By Nicholas Dobbins
Monthly analysis is based on seasonally adjusted employment data.
Yearly analysis is based on unadjusted employment data.
Minnesota Seasonally Adjusted Nonagricultural Wage and Salary Employment
|Mining and Logging
|Trade, Transportation, and Utilities
|Professional and Business Services
|Educational and Health Services
|Leisure and Hospitality
|Source: Department of Employment and Economic Development, Current Employment Statistics, 2021.
Employment in Minnesota was up by 11,300, or 0.4% in April on a seasonally adjusted basis. Service providers added 10,000 jobs (0.4%) while goods producers added 1,300 jobs (0.4%).
On an annual basis employers in the state added 230,463 jobs (9%), after being down 5.8% in March. The sudden flip from negative to positive growth was caused by our being exactly one year out from the earliest and lowest point of the COVID-19-related declines in the market. Because over-the-year marks for the next year will be comparisons to a uniquely pandemic-weakened labor market, analysis of annual growth will require more nuance than usual.
Mining and Logging
Employment in Mining and Logging was up 1.6% or 100 jobs in April, on a seasonally adjusted basis. Employment settled at 6,300 total jobs, matching its highest level since March of 2020.
Annually employment in the supersector was down 118 jobs or 1.9%. It was one of only two supersectors to post negative over-the-year growth exactly one year out from the worst effects of the COVID-19 virus on the labor market. However, the immediate effects of the pandemic were less severe in Mining and Logging in April 2020 than they were for most of the market, with the larger employment declines coming in May of 2020.
Construction employment was up 1,100 or 0.9% in April after posting 7.3% over-the-month growth in March.
Over the year the supersector added 9,073 jobs, or 8.3%. It was also the only supersector in the state where April 2021 employment exceeded pre-COVID-19 employment from March 2020. However, since weather can play a large role in spring employment growth in Construction, it's likely too soon to say the supersector has fully recovered.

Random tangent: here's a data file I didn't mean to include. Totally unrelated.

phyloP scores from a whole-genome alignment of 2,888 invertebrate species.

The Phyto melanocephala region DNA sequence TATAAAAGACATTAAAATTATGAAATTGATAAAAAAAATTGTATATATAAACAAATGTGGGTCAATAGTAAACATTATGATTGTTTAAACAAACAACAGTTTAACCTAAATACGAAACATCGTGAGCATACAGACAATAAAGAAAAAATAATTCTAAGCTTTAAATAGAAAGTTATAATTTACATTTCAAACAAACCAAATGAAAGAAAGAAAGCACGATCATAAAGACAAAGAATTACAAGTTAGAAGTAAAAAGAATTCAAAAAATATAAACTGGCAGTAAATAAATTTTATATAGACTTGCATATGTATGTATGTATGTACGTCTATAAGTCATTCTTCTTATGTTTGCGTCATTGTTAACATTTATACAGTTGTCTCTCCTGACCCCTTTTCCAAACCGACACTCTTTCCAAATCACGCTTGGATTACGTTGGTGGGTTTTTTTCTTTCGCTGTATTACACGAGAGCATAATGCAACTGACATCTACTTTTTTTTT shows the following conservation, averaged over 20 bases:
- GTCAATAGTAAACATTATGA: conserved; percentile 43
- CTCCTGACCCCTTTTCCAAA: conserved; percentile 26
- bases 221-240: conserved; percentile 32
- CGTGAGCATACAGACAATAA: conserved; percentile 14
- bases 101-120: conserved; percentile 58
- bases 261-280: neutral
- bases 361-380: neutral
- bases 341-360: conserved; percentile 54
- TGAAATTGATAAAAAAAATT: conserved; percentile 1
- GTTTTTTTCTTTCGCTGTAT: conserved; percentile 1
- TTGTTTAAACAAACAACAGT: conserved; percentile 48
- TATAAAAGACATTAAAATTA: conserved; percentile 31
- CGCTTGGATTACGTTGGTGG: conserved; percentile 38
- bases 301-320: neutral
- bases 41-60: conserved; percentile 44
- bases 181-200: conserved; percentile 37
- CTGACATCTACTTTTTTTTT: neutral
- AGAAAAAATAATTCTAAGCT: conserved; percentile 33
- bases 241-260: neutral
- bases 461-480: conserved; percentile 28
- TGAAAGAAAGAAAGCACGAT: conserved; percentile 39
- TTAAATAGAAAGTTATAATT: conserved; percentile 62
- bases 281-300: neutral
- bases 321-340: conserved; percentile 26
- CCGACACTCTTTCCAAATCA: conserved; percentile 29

Employment in Manufacturing was mostly flat in April as the supersector added 100 jobs or 0.0%. Durable Goods Manufacturing was up by 800 (0.4%), but that growth was tempered by the loss of 700 jobs (0.6%) in Non-Durable Goods Manufacturing.
On an annual basis Minnesota manufacturers added 7,739 jobs or 2.6%. Non-Durable Goods drove most of the growth, adding 5,519 jobs (5.3%), while their counterparts in Durable Goods Manufacturing added 2,220 jobs (1.1%).
Trade, Transportation, and Utilities
Trade, Transportation, and Utilities employment was up by 0.5% or 2,500 jobs in April. The growth came entirely in Retail Trade, which was up 2,600 jobs or 0.9%. Wholesale Trade lost 100 jobs (0.1%), and Transportation, Warehousing, and Utilities employment was flat.
On an annual basis the supersector added 44,909 jobs (9.8%), slightly outpacing the state's overall growth of 9%. Retail Trade was the primary driver of the growth, adding 41,782 jobs (17.7%) over the year. Wholesale Trade added 2,419 jobs (2%), and Transportation, Warehousing and Utilities employment was up 708 (0.7%).
Information employment was down 200 or 0.5% over the month in April.